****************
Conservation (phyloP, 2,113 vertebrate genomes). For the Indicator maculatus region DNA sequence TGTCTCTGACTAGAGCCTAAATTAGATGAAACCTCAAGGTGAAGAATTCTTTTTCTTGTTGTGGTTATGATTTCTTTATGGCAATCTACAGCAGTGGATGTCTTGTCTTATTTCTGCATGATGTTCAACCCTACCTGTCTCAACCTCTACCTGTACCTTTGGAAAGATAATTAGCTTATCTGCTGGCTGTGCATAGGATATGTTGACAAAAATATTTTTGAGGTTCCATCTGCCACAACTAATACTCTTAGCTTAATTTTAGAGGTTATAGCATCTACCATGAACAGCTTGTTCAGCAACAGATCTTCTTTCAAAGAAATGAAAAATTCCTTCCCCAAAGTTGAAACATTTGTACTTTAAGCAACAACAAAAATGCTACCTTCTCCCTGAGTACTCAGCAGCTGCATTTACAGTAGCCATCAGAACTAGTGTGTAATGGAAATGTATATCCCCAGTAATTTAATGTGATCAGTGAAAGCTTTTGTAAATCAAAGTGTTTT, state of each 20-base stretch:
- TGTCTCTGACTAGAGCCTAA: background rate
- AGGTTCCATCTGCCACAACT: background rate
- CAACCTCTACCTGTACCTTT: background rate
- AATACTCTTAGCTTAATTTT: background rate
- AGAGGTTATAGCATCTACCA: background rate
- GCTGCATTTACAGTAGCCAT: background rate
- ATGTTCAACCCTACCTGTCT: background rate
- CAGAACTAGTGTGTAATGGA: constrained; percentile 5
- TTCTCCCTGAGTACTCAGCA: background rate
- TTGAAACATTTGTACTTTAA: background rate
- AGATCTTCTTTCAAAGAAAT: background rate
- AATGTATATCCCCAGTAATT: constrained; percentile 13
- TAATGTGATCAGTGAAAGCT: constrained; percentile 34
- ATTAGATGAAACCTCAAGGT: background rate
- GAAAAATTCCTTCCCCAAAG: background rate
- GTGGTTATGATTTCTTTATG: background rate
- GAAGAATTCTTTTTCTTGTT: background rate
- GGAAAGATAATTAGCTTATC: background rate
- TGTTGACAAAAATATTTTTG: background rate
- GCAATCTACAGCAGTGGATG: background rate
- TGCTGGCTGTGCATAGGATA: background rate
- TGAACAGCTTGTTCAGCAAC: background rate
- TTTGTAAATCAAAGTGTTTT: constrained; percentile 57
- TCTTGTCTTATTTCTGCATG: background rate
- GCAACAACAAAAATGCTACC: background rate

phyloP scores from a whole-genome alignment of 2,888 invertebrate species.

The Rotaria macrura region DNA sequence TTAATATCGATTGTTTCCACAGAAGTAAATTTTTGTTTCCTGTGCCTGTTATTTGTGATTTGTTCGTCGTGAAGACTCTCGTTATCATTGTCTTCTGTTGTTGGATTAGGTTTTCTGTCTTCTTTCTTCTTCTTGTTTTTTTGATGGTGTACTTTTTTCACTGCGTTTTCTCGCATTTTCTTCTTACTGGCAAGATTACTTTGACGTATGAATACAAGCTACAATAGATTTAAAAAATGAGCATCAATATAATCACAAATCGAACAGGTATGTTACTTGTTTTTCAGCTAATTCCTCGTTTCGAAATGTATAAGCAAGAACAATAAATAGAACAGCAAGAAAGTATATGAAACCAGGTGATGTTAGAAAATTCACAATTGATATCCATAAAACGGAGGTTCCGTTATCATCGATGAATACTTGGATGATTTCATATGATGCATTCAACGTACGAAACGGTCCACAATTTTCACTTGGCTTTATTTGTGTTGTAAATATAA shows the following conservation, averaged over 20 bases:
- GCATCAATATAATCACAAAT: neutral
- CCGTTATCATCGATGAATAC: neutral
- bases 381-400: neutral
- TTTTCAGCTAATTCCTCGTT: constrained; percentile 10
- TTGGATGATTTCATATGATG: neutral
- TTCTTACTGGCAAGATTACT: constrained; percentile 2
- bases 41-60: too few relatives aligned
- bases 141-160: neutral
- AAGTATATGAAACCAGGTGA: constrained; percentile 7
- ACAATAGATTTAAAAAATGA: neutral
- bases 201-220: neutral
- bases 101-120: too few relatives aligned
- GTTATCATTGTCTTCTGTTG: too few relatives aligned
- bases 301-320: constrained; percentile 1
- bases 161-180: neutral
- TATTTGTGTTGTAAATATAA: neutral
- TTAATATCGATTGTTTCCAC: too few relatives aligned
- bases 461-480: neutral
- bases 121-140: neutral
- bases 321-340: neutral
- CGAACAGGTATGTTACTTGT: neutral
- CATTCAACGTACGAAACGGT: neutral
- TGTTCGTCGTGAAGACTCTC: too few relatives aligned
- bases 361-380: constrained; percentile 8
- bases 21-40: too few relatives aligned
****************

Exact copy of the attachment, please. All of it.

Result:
Conservation (phyloP, 2,113 vertebrate genomes). For the Indicator maculatus region DNA sequence TGTCTCTGACTAGAGCCTAAATTAGATGAAACCTCAAGGTGAAGAATTCTTTTTCTTGTTGTGGTTATGATTTCTTTATGGCAATCTACAGCAGTGGATGTCTTGTCTTATTTCTGCATGATGTTCAACCCTACCTGTCTCAACCTCTACCTGTACCTTTGGAAAGATAATTAGCTTATCTGCTGGCTGTGCATAGGATATGTTGACAAAAATATTTTTGAGGTTCCATCTGCCACAACTAATACTCTTAGCTTAATTTTAGAGGTTATAGCATCTACCATGAACAGCTTGTTCAGCAACAGATCTTCTTTCAAAGAAATGAAAAATTCCTTCCCCAAAGTTGAAACATTTGTACTTTAAGCAACAACAAAAATGCTACCTTCTCCCTGAGTACTCAGCAGCTGCATTTACAGTAGCCATCAGAACTAGTGTGTAATGGAAATGTATATCCCCAGTAATTTAATGTGATCAGTGAAAGCTTTTGTAAATCAAAGTGTTTT, state of each 20-base stretch:
- TGTCTCTGACTAGAGCCTAA: background rate
- AGGTTCCATCTGCCACAACT: background rate
- CAACCTCTACCTGTACCTTT: background rate
- AATACTCTTAGCTTAATTTT: background rate
- AGAGGTTATAGCATCTACCA: background rate
- GCTGCATTTACAGTAGCCAT: background rate
- ATGTTCAACCCTACCTGTCT: background rate
- CAGAACTAGTGTGTAATGGA: constrained; percentile 5
- TTCTCCCTGAGTACTCAGCA: background rate
- TTGAAACATTTGTACTTTAA: background rate
- AGATCTTCTTTCAAAGAAAT: background rate
- AATGTATATCCCCAGTAATT: constrained; percentile 13
- TAATGTGATCAGTGAAAGCT: constrained; percentile 34
- ATTAGATGAAACCTCAAGGT: background rate
- GAAAAATTCCTTCCCCAAAG: background rate
- GTGGTTATGATTTCTTTATG: background rate
- GAAGAATTCTTTTTCTTGTT: background rate
- GGAAAGATAATTAGCTTATC: background rate
- TGTTGACAAAAATATTTTTG: background rate
- GCAATCTACAGCAGTGGATG: background rate
- TGCTGGCTGTGCATAGGATA: background rate
- TGAACAGCTTGTTCAGCAAC: background rate
- TTTGTAAATCAAAGTGTTTT: constrained; percentile 57
- TCTTGTCTTATTTCTGCATG: background rate
- GCAACAACAAAAATGCTACC: background rate

phyloP scores from a whole-genome alignment of 2,888 invertebrate species.

The Rotaria macrura region DNA sequence TTAATATCGATTGTTTCCACAGAAGTAAATTTTTGTTTCCTGTGCCTGTTATTTGTGATTTGTTCGTCGTGAAGACTCTCGTTATCATTGTCTTCTGTTGTTGGATTAGGTTTTCTGTCTTCTTTCTTCTTCTTGTTTTTTTGATGGTGTACTTTTTTCACTGCGTTTTCTCGCATTTTCTTCTTACTGGCAAGATTACTTTGACGTATGAATACAAGCTACAATAGATTTAAAAAATGAGCATCAATATAATCACAAATCGAACAGGTATGTTACTTGTTTTTCAGCTAATTCCTCGTTTCGAAATGTATAAGCAAGAACAATAAATAGAACAGCAAGAAAGTATATGAAACCAGGTGATGTTAGAAAATTCACAATTGATATCCATAAAACGGAGGTTCCGTTATCATCGATGAATACTTGGATGATTTCATATGATGCATTCAACGTACGAAACGGTCCACAATTTTCACTTGGCTTTATTTGTGTTGTAAATATAA shows the following conservation, averaged over 20 bases:
- GCATCAATATAATCACAAAT: neutral
- CCGTTATCATCGATGAATAC: neutral
- bases 381-400: neutral
- TTTTCAGCTAATTCCTCGTT: constrained; percentile 10
- TTGGATGATTTCATATGATG: neutral
- TTCTTACTGGCAAGATTACT: constrained; percentile 2
- bases 41-60: too few relatives aligned
- bases 141-160: neutral
- AAGTATATGAAACCAGGTGA: constrained; percentile 7
- ACAATAGATTTAAAAAATGA: neutral
- bases 201-220: neutral
- bases 101-120: too few relatives aligned
- GTTATCATTGTCTTCTGTTG: too few relatives aligned
- bases 301-320: constrained; percentile 1
- bases 161-180: neutral
- TATTTGTGTTGTAAATATAA: neutral
- TTAATATCGATTGTTTCCAC: too few relatives aligned
- bases 461-480: neutral
- bases 121-140: neutral
- bases 321-340: neutral
- CGAACAGGTATGTTACTTGT: neutral
- CATTCAACGTACGAAACGGT: neutral
- TGTTCGTCGTGAAGACTCTC: too few relatives aligned
- bases 361-380: constrained; percentile 8
- bases 21-40: too few relatives aligned